Michael Palin: When it came out, I really did wait to see what people’s reactions would be, especially in America. We shot the movie; that’s it. “On to something else.” Then the movie had to find its place. Of all the movies I’ve made, really, this is the one where I’ve been most interested to hear the different reactions, because this is not just another movie.
It’s something which engages people based on how they feel about the state of the world, one way or the other. And I have people I know who’ve said, “This is the greatest movie. Why wasn’t it part of the Oscars?”
Other friends of mine just couldn’t just take the violence. So I think it’s a film which strikes very hard. It has a real kick to it. It’s actually just incredibly funny, and the atmosphere while we were filming it was with laughter most of the way through. So when I get somebody that says it was so vile that they couldn’t laugh at these killers and that they had to walk out, then you think, “Well, well. This is interesting.”
But I’m learning from others, what they think, because it’s out there, and so it’s for others to decide on.
Rock Cellar: How did you come to the story of Erebus and settle on writing a book about it?
Michael Palin: It started out with my working on a speech for a club in London. One of its members, Joseph Hooker, was a great botanist, who founded the Royal Horticultural Gardens in Kew in the nineteenth century. I was doing my research, and I found out, to my surprise, that this earnest, bespectacled, whiskered Victorian gent, at the age of 22, signed on to become an assistant surgeon on a ship called the Erebus, which went to the Antarctic for four years.
I didn’t know they were sending ships to the Antarctic in 1839.
And the more I read about Hooker, the more I became interested in Erebus, the ship itself. Because, you know, we know about Victory, we know about Discovery, we know about ships like Endeavour. But, really, not many people know about Erebus. I had never really heard about it. So I looked at this extraordinary career it had: it went to the Antarctic, and they were the first expedition ever to establish Antarctica as a continent.
No one knew that before they saw the volcanoes, they saw the ice shelf, hundred-foot-tall ice shelf stretching for miles. And they came back safely to England, with just four casualties over a four-year span. It was the most amazing, successful expedition, and I realized no one knew anything about it. What they knew about Erebus -– if they did at all -– was that it became a flagship and went to the Northwest Passage in 1845.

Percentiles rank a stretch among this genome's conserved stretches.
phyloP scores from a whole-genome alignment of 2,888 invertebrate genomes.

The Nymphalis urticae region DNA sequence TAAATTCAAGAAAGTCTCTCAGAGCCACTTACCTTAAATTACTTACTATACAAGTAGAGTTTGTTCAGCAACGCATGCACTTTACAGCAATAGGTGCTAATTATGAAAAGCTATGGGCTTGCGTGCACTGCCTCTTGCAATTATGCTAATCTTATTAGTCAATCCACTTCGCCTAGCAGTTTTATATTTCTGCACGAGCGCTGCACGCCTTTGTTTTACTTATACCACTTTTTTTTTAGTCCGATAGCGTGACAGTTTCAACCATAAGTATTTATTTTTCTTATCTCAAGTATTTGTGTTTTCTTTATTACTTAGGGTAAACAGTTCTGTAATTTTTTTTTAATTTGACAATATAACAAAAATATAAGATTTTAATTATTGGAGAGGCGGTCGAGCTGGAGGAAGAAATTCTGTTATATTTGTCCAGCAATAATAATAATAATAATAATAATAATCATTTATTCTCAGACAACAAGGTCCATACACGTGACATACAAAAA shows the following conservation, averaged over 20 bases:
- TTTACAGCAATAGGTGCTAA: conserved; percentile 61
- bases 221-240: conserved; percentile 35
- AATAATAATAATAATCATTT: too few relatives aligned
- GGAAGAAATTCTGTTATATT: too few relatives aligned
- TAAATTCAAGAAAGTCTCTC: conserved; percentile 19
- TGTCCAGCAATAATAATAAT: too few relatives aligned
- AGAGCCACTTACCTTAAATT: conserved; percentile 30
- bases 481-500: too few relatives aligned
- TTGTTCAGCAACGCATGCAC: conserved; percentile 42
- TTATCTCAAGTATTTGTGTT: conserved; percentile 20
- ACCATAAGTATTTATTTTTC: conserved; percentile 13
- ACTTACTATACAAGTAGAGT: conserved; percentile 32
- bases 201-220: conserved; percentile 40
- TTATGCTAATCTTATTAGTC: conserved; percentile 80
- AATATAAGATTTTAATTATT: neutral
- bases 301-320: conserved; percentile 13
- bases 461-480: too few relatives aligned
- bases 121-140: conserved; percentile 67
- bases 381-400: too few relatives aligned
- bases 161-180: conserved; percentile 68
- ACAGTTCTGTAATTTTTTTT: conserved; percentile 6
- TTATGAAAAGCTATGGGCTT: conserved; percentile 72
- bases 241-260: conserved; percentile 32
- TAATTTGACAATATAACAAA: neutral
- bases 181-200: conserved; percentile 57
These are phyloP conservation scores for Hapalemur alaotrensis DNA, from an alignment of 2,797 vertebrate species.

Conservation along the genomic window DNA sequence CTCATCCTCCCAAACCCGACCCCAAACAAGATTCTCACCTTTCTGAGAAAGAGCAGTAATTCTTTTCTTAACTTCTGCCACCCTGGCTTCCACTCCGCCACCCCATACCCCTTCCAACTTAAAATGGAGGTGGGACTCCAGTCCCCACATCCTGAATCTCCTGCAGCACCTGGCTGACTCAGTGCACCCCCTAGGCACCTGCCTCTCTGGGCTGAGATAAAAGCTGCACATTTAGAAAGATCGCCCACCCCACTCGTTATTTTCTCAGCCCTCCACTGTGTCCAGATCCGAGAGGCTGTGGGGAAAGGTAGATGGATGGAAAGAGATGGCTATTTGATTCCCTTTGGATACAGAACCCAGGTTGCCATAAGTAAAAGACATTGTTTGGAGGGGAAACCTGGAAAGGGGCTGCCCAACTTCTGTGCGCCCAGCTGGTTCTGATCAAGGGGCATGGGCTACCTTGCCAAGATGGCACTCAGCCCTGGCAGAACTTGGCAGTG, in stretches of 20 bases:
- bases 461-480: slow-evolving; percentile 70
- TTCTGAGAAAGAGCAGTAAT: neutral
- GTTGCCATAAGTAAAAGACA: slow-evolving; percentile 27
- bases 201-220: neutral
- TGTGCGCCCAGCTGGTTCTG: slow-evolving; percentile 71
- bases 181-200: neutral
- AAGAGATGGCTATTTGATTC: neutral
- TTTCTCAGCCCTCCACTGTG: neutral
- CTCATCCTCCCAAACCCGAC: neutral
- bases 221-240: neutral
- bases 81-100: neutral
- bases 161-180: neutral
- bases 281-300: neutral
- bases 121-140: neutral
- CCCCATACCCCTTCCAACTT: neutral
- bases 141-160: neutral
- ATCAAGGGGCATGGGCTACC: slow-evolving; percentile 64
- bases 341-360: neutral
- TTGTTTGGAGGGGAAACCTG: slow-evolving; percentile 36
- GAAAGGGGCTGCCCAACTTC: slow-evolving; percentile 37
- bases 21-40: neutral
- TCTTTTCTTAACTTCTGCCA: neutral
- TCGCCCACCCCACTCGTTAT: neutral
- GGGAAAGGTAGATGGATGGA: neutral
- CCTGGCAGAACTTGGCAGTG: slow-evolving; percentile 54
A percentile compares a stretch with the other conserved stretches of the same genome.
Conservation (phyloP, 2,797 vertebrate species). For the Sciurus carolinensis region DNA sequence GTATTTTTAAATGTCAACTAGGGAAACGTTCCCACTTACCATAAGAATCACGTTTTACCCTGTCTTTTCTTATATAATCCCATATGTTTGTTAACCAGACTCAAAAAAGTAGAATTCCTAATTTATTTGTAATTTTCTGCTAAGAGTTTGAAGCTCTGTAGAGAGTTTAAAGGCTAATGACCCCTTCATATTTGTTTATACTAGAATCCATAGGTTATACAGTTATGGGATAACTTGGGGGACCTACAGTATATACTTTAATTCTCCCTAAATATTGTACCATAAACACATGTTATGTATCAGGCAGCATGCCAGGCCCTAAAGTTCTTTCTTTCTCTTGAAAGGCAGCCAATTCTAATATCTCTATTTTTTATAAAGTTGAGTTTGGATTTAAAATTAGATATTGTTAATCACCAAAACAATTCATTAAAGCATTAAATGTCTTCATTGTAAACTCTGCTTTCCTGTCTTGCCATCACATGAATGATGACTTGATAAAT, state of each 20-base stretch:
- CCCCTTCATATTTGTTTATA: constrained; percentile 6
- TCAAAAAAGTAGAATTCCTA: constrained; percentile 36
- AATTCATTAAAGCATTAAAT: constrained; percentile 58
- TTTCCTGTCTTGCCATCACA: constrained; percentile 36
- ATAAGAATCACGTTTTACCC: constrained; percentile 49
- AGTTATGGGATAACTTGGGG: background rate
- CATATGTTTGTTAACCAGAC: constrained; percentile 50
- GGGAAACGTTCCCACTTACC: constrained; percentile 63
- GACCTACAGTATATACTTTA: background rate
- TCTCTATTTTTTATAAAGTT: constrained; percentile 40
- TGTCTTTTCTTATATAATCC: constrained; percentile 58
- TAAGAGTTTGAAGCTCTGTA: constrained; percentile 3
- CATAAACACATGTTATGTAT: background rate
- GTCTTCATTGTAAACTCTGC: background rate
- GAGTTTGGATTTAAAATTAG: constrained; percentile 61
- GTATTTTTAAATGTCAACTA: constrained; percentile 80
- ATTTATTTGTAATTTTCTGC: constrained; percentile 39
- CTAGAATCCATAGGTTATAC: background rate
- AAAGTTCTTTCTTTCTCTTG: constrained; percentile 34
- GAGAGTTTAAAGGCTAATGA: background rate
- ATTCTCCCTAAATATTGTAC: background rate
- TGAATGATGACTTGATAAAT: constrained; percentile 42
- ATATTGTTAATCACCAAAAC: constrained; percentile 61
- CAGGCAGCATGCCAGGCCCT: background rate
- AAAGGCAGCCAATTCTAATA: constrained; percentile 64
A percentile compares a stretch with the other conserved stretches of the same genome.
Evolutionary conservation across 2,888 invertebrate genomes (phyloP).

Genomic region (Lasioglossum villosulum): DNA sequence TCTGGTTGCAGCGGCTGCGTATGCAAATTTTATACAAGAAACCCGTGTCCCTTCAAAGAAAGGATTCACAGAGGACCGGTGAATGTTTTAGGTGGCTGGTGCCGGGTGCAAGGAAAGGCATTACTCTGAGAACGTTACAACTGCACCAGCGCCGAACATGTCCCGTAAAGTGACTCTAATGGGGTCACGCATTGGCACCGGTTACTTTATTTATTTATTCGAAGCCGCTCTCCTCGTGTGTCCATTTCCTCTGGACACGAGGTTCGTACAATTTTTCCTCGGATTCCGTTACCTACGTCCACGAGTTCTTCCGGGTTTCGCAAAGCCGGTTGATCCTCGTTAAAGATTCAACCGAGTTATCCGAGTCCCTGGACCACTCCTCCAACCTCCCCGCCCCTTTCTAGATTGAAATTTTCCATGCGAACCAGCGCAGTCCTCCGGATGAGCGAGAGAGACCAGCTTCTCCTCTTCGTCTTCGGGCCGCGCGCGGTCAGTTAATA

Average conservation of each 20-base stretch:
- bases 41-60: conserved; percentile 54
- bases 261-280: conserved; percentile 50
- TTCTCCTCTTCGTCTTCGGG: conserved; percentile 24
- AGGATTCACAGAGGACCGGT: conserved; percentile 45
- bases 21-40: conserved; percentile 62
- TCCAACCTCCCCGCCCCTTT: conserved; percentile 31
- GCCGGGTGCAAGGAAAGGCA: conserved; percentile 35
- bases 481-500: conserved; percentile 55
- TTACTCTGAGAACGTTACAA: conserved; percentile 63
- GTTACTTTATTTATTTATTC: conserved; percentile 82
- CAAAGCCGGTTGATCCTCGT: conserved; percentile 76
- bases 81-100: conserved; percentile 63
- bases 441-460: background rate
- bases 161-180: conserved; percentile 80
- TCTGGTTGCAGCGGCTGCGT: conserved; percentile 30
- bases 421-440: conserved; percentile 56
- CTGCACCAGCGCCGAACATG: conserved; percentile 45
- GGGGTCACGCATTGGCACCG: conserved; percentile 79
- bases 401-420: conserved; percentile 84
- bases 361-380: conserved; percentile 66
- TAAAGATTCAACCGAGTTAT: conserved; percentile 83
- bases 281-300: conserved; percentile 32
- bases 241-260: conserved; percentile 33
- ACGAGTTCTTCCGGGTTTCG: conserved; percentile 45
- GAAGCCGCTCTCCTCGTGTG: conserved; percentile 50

And that was as big a catastrophe as the previous expedition had been a success. 129 men, and the two ships, Erebus and Terror, just disappeared off the face of the earth. I thought, “Why don’t I know about this ship? We know about Endeavor, we know about Discovery. I’ve never really heard of Erebus.” So I thought, there’s a story there.
Rock Cellar: It’s an astonishing story, that’s told in a narrative form that puts you, really, right on the ship. Do you feel as though your diaries, and even writing for Python, helped you create that sort of atmosphere?
Michael Palin: I suppose so. I wanted people to feel what it was like for the sailors on the ship. Because, eventually, the ships disappeared, and I didn’t want that to feel abstract. And it was a horrible end for everyone involved, from what I learned. They just disappeared.
It took years for anyone to piece together what had happened, and then that story became twisted over time. So I thought it was important to get it down, correctly. Eventually, I went to Beechey Island myself -– where the only remains ever found had turned up -– and I took pictures of the three graves there. Because I thought this was testimony to what was really left behind.
Most of the remains are unidentified. Only two bodies were brought back to Britain. So these rather ordinary wooden head-markers mean quite a lot when you’re looking for memories of Erebus. My great hope is that one day I can see Erebus, which has been located under the water and is pretty well-preserved. I actually wanted to end the book with me diving down and touching the side of the ship, and feeling the wood, that oak from the Forest of Dean.
Because there it is, still there, underneath the ocean.